Cheesecake factory class action

Radio Law Talk Segment



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Due to tip suggestions on bills at the end of one’s meal at the Cheesecake factory, there is now a class action against the restaurant since customers are claiming that such tip suggestion is a “practice which resulted in the misrepresentations to and fraud against its customers.”


FACTS (brief, 6 sentences):

When the bill is being split at the cheesecake factory is when the customers run into the issue of being over charged. At the bottom of each individual bill there is a suggested tip for different percentages of top from 18% to 22%. While these amounts are correct on an individual bill the suggested tips are from the total amount of the entire bill. So when the bill is split the suggested tips are not adjusted to each individuals owed amount. Therefore, customers are claiming misrepresentation and fraud.


ISSUES (Summarize both sides argument, both perspectives):

  1. The main issue is whether the practice of listing false suggested tips is indeed a false misrepresentation which rises to the level of fraud.

Fraud by law is a wrongful criminal deception intended to result in financial or personal gain. The customers who are a part of this class action believe that since cheesecake factory is listing the wrong amount upon the receipts for suggested tip, this amount to the restaurant misleading the customer to pay more for a good or service than they should be paying. The cheesecake factory customers are correct that it is a misrepresentation of the tip to their specific bill, however the true issue is whether a suggestion can be a misrepresentation leading to fraud.

Cheesecake factory contends that these amounts at the bottoms of the receipts are simply suggestions. Which if anyone has worked in the service industry and even the majority people know tips are just that, suggestions. One does not need to not only leave the suggested amount; a person could leave without leaving a tip at all. The fact that the Cheesecake factory leaves these suggestions at the bottom of the receipt is to aid customers so they can avoid doing simple math. However, by doing a quick calculation a customer can easily come to the proper amount and when seeing the suggested amount is more, they could leave their portion of the tip, which is however much they desire. Therefore, since the customers are not being forced to pay this amount and it is not included in their bill, they themselves must include it. Cheesecake further contends that tips reflect how well their staff has done, so it is most definitely not a misleading if the customer does indeed find that the person does deserve a good tip.

If this incorrect amount had been included in the bill, such as a required gratuity, which is no longer legal in California, then this would constitute as misrepresentation since it does not give the customer to use their own discretion on the tip. However, since these numbers are merely suggestions, it does not rise to misrepresentation of fraud.  Furthermore, this amount was not necessarily incorrect, it simply reflected the entire bill amount. Since restaurants do not have to split checks, and it is simply a curtousy they do for customers, they are not required to also split the tips for customers in these situations either.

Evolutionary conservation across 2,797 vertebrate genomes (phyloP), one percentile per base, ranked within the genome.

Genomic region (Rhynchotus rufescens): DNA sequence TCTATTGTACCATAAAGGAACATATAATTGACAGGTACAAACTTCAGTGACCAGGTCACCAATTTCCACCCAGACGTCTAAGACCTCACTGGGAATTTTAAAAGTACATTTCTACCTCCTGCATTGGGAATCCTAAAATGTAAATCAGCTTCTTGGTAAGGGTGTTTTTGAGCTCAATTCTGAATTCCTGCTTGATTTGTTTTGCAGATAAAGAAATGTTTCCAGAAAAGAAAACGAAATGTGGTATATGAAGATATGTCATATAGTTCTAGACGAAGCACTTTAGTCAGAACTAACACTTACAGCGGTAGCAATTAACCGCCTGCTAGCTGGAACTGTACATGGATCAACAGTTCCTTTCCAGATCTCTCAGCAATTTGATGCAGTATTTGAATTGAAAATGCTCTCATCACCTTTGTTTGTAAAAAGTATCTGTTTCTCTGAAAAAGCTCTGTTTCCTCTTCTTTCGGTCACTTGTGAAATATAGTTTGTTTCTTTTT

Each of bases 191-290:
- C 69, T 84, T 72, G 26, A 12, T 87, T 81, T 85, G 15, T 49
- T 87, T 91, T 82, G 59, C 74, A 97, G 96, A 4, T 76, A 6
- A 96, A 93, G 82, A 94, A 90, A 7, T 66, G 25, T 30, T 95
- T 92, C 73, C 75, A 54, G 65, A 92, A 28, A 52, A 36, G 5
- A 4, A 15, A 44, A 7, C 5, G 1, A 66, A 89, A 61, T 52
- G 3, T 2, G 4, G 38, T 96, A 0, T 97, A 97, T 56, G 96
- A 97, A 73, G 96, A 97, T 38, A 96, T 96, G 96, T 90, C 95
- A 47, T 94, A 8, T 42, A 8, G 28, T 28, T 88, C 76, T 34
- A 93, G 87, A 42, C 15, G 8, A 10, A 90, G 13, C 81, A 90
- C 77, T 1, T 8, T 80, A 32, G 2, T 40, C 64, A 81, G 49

LAW (with references, no need for blue book citations):


DETAILED FACTS (tell the story):

Customers at the cheesecake factory began to realize when they received split checks that the suggested amount for the tips did not reflect the percentage unique to their bill, but was a percentage of the entire bill. The customers specifically plaintiff Marcel Goldman stated that the suggestions of the tips which did not reflect their specific split bill was a “practice which resulted in the misrepresentations to and fraud against its customers.”

This past Friday a New York federal judge tossed out this class action brought against the cheesecake factory. The ruling concluded that the diner, plaintiff who was suggested to leave a $15.40 tip on her split check of $38.50, was given all the relevant information she needed before tipping. The main reason for thus outcome was that not only did the customers know what the total bill was, but on the total bill the same tip suggestion was on that bill as their split bills. Therefore, with a glance the customers could have easily come to the conclusion the tip was still from the total amount. Judge Azrack stated “Only rudimentary math skills would be necessary to reach this conclusion – it is simply not plausible that reasonable consumers lack these skills.”. Furthermore, the fraudulent activity was benefiting the servers not the defendant themselves, which further illustrates the allegation of fraudulent intent is implausible. Therefore, the case was dismissed without leave to amend.


OTHER FACTS (interesting facts, related facts, trivia, etc.):

  • Restaurants do not have to split checks
  • A customer should keep their copy of the bill. If they see a mistake later on their account if they call the restaurant the restaurant is able to fix any error made with the tip.


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